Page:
What Budget Cuts Look Like: A World AIDS Week Visit to Urgent Care
December 1, 2011
For our World AIDS Day 2011 section, we wanted to capture the diversity of the AIDS community. So, we reached out to people across the world -- regular contributors and those who have never written for us before -- and asked them to guest blog. These columns are written by people who are living with HIV, have been affected by HIV, or work in the field.
Tears streamed down my face as I sat in one of the leading HIV research clinics in the U.S., Ward 86 at San Francisco's General Hospital. I was almost in a state of panic because I feared that I had acquired a nice touch of "walking pneumonia." It was a fearful experience exacerbated by the fact that for the first time ever, I was instructed to wear a face mask for safety. That one act alone made me feel embarrassed, unworthy, isolated. That some part of me was severely broken. I knew that it was a precaution but it only served to feed one of my darkest fears: that I had acquired an HIV-related disease.
Knowing that World AIDS Day 2011 is almost upon us, I became introspective about HIV and me. The fear I was feeling was only all too reminiscent of that day I was told I was HIV positive in May of 2007. I looked around the facility and realized that most of the staff was new. Some interns, some foreign exchange, others were just new staff. But, I also realized just how much has changed in just these four short years. Less staff, shorter hours, increased co-pay, to name a few. Heck, I'm lucky to get a LIVE operator now when I call in for care. Usually, I get a message to leave a voice mail. Terrifying, isn't it?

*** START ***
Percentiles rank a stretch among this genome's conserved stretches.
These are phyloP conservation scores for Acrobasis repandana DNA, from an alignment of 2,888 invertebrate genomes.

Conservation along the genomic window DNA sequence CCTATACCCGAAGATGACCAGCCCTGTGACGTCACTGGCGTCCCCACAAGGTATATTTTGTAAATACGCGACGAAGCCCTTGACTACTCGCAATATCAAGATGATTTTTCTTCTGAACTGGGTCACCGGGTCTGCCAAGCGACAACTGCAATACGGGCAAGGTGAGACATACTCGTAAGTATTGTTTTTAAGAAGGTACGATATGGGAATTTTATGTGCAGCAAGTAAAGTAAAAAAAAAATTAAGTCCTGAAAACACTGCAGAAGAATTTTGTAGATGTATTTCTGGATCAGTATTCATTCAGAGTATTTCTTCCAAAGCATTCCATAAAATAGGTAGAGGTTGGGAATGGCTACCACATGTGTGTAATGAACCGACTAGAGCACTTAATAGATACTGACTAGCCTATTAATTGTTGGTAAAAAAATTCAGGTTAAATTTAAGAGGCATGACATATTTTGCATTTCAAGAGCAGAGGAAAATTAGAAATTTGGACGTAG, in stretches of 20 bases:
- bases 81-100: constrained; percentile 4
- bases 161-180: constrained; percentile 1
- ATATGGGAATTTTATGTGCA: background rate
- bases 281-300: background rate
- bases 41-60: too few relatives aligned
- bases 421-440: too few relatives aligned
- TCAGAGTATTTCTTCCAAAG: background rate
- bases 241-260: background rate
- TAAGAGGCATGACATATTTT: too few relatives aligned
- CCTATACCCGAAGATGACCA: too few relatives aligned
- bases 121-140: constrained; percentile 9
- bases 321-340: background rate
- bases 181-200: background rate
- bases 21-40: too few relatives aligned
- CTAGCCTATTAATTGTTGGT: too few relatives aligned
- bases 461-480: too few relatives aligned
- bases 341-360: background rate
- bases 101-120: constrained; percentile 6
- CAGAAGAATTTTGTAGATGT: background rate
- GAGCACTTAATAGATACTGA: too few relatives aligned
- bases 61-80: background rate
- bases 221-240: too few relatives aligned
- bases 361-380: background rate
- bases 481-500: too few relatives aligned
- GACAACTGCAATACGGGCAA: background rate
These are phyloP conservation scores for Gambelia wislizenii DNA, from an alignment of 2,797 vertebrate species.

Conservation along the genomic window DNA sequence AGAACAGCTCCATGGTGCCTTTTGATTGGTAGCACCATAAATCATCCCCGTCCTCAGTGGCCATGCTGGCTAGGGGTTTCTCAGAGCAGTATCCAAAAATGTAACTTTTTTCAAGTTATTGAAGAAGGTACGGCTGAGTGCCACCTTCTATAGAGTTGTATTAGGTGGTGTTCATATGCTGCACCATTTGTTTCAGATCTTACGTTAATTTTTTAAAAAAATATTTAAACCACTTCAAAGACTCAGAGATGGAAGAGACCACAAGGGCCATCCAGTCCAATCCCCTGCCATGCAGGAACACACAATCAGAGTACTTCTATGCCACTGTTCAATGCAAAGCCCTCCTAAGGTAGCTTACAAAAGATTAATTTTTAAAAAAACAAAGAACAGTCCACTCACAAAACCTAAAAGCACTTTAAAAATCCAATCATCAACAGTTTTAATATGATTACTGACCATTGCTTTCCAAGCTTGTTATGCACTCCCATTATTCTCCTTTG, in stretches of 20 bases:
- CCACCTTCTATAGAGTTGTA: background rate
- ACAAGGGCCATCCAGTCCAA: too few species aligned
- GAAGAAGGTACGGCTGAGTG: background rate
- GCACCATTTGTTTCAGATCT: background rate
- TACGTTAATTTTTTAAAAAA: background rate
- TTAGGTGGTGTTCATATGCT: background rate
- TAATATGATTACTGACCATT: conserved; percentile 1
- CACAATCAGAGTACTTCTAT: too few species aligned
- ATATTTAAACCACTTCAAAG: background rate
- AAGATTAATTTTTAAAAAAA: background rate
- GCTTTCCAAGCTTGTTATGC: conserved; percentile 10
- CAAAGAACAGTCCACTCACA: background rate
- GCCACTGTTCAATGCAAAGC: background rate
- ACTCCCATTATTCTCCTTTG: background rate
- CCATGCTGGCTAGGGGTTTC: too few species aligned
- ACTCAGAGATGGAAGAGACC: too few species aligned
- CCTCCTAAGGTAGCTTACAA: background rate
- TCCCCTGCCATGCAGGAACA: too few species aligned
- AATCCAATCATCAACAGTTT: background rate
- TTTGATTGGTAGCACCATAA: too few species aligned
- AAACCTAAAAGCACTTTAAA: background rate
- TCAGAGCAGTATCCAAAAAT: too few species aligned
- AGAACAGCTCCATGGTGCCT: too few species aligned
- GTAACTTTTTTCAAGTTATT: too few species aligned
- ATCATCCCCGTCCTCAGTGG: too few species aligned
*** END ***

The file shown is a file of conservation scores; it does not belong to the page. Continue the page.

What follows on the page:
All this because California's budget deficit has taken a devastating toll on special care and services for people fighting HIV. Although I do not have the exact figure, the cuts total upwards of $135 million for the period of 2007 through 2011. More if you count the matching funds from the federal government/Ryan White CARE Act. Cuts to Medicare/Medi-Cal, ADAP and funding for local nonprofit organizations have been draconian. For example, dental care is no longer provided by Medi-Cal; and some places are no longer accepting new patients under the "CARE" program, which provides all too important dental services for people with HIV. Oral care is a major component of living with HIV. As such, the diminishing levels of dental services provided will ultimately have an adverse effect on the HIV community. Some organizations have just disappeared altogether, leaving the patient with more questions than answers.
It saddens and amazes me that in America, 2011, people living with HIV in California are facing limited doctor visits, increased co-pay for medicines (of those that are still covered) and increased share of costs. These costs are increasing in all aspects of our lives. For example, I personally have seen a 110 percent increase in my already discounted public transportation fees. I went from paying $10 per month for my public transportation in 2007 to $21 per month now, with talk of further increases in costs and decreases in services already cut. This may not sound like much to someone earning 50, 40, 30 or even 20 thousand dollars per year, but for those scraping by on just $420 of city-provided general assistance, that becomes quite a burden -- and sometimes the choice between mobility and nutrition (both key components in HIV care). These are the very people who can least afford these changes.